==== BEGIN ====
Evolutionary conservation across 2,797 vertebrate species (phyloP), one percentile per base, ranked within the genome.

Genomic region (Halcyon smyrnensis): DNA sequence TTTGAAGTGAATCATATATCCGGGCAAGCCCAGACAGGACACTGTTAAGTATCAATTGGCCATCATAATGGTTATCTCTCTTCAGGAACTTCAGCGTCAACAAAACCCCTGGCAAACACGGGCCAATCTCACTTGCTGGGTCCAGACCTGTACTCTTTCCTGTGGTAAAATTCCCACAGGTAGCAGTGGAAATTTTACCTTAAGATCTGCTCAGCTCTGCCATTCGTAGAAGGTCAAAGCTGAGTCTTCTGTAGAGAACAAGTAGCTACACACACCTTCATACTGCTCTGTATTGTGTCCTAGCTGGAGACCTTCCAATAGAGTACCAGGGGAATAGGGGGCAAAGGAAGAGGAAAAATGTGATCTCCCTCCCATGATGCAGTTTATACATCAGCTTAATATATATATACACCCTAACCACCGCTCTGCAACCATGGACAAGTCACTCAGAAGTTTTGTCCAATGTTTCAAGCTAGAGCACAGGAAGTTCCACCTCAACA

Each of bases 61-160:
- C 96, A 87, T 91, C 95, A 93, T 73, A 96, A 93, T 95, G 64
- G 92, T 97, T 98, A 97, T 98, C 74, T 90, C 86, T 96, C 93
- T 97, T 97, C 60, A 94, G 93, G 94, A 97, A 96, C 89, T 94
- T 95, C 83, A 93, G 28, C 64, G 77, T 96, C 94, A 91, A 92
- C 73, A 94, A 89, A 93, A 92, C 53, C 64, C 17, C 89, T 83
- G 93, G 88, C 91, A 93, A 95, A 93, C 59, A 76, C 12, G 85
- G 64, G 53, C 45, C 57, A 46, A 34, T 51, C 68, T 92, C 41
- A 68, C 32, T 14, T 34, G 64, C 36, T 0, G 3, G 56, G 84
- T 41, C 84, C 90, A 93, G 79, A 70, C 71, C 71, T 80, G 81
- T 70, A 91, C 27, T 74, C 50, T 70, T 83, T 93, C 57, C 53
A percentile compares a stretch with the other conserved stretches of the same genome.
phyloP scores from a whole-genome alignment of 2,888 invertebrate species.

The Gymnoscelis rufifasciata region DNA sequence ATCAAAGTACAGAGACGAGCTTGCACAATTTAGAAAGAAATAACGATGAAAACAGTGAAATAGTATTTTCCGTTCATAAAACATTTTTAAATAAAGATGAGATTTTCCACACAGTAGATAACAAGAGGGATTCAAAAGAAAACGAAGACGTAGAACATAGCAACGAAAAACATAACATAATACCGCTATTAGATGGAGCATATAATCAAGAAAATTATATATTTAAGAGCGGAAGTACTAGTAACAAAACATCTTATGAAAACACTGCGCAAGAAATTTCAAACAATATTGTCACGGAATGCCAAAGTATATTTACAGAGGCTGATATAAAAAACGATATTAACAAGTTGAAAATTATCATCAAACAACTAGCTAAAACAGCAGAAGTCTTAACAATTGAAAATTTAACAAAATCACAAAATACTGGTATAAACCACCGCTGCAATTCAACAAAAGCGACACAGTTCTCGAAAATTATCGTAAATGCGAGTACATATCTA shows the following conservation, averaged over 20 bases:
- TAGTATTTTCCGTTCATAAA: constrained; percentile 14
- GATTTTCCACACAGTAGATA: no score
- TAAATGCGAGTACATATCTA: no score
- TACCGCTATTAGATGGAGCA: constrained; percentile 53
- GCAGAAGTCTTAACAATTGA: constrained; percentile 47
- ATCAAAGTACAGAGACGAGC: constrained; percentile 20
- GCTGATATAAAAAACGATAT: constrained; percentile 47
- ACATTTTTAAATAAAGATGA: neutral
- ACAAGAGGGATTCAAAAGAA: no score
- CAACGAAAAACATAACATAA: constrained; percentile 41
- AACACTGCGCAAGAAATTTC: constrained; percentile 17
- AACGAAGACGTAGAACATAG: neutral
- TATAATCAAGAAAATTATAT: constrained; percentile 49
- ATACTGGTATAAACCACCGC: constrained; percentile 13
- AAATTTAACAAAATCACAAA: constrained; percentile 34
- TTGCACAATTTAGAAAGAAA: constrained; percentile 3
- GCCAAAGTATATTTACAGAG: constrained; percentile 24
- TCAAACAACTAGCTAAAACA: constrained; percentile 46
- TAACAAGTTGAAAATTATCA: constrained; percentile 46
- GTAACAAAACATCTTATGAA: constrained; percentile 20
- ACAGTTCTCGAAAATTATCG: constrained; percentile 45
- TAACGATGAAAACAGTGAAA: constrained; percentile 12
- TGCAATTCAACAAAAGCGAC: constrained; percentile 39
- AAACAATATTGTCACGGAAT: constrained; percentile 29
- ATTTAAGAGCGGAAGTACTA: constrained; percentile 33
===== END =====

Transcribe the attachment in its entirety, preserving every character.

Evolutionary conservation across 2,797 vertebrate species (phyloP), one percentile per base, ranked within the genome.

Genomic region (Halcyon smyrnensis): DNA sequence TTTGAAGTGAATCATATATCCGGGCAAGCCCAGACAGGACACTGTTAAGTATCAATTGGCCATCATAATGGTTATCTCTCTTCAGGAACTTCAGCGTCAACAAAACCCCTGGCAAACACGGGCCAATCTCACTTGCTGGGTCCAGACCTGTACTCTTTCCTGTGGTAAAATTCCCACAGGTAGCAGTGGAAATTTTACCTTAAGATCTGCTCAGCTCTGCCATTCGTAGAAGGTCAAAGCTGAGTCTTCTGTAGAGAACAAGTAGCTACACACACCTTCATACTGCTCTGTATTGTGTCCTAGCTGGAGACCTTCCAATAGAGTACCAGGGGAATAGGGGGCAAAGGAAGAGGAAAAATGTGATCTCCCTCCCATGATGCAGTTTATACATCAGCTTAATATATATATACACCCTAACCACCGCTCTGCAACCATGGACAAGTCACTCAGAAGTTTTGTCCAATGTTTCAAGCTAGAGCACAGGAAGTTCCACCTCAACA

Each of bases 61-160:
- C 96, A 87, T 91, C 95, A 93, T 73, A 96, A 93, T 95, G 64
- G 92, T 97, T 98, A 97, T 98, C 74, T 90, C 86, T 96, C 93
- T 97, T 97, C 60, A 94, G 93, G 94, A 97, A 96, C 89, T 94
- T 95, C 83, A 93, G 28, C 64, G 77, T 96, C 94, A 91, A 92
- C 73, A 94, A 89, A 93, A 92, C 53, C 64, C 17, C 89, T 83
- G 93, G 88, C 91, A 93, A 95, A 93, C 59, A 76, C 12, G 85
- G 64, G 53, C 45, C 57, A 46, A 34, T 51, C 68, T 92, C 41
- A 68, C 32, T 14, T 34, G 64, C 36, T 0, G 3, G 56, G 84
- T 41, C 84, C 90, A 93, G 79, A 70, C 71, C 71, T 80, G 81
- T 70, A 91, C 27, T 74, C 50, T 70, T 83, T 93, C 57, C 53
A percentile compares a stretch with the other conserved stretches of the same genome.
phyloP scores from a whole-genome alignment of 2,888 invertebrate species.

The Gymnoscelis rufifasciata region DNA sequence ATCAAAGTACAGAGACGAGCTTGCACAATTTAGAAAGAAATAACGATGAAAACAGTGAAATAGTATTTTCCGTTCATAAAACATTTTTAAATAAAGATGAGATTTTCCACACAGTAGATAACAAGAGGGATTCAAAAGAAAACGAAGACGTAGAACATAGCAACGAAAAACATAACATAATACCGCTATTAGATGGAGCATATAATCAAGAAAATTATATATTTAAGAGCGGAAGTACTAGTAACAAAACATCTTATGAAAACACTGCGCAAGAAATTTCAAACAATATTGTCACGGAATGCCAAAGTATATTTACAGAGGCTGATATAAAAAACGATATTAACAAGTTGAAAATTATCATCAAACAACTAGCTAAAACAGCAGAAGTCTTAACAATTGAAAATTTAACAAAATCACAAAATACTGGTATAAACCACCGCTGCAATTCAACAAAAGCGACACAGTTCTCGAAAATTATCGTAAATGCGAGTACATATCTA shows the following conservation, averaged over 20 bases:
- TAGTATTTTCCGTTCATAAA: constrained; percentile 14
- GATTTTCCACACAGTAGATA: no score
- TAAATGCGAGTACATATCTA: no score
- TACCGCTATTAGATGGAGCA: constrained; percentile 53
- GCAGAAGTCTTAACAATTGA: constrained; percentile 47
- ATCAAAGTACAGAGACGAGC: constrained; percentile 20
- GCTGATATAAAAAACGATAT: constrained; percentile 47
- ACATTTTTAAATAAAGATGA: neutral
- ACAAGAGGGATTCAAAAGAA: no score
- CAACGAAAAACATAACATAA: constrained; percentile 41
- AACACTGCGCAAGAAATTTC: constrained; percentile 17
- AACGAAGACGTAGAACATAG: neutral
- TATAATCAAGAAAATTATAT: constrained; percentile 49
- ATACTGGTATAAACCACCGC: constrained; percentile 13
- AAATTTAACAAAATCACAAA: constrained; percentile 34
- TTGCACAATTTAGAAAGAAA: constrained; percentile 3
- GCCAAAGTATATTTACAGAG: constrained; percentile 24
- TCAAACAACTAGCTAAAACA: constrained; percentile 46
- TAACAAGTTGAAAATTATCA: constrained; percentile 46
- GTAACAAAACATCTTATGAA: constrained; percentile 20
- ACAGTTCTCGAAAATTATCG: constrained; percentile 45
- TAACGATGAAAACAGTGAAA: constrained; percentile 12
- TGCAATTCAACAAAAGCGAC: constrained; percentile 39
- AAACAATATTGTCACGGAAT: constrained; percentile 29
- ATTTAAGAGCGGAAGTACTA: constrained; percentile 33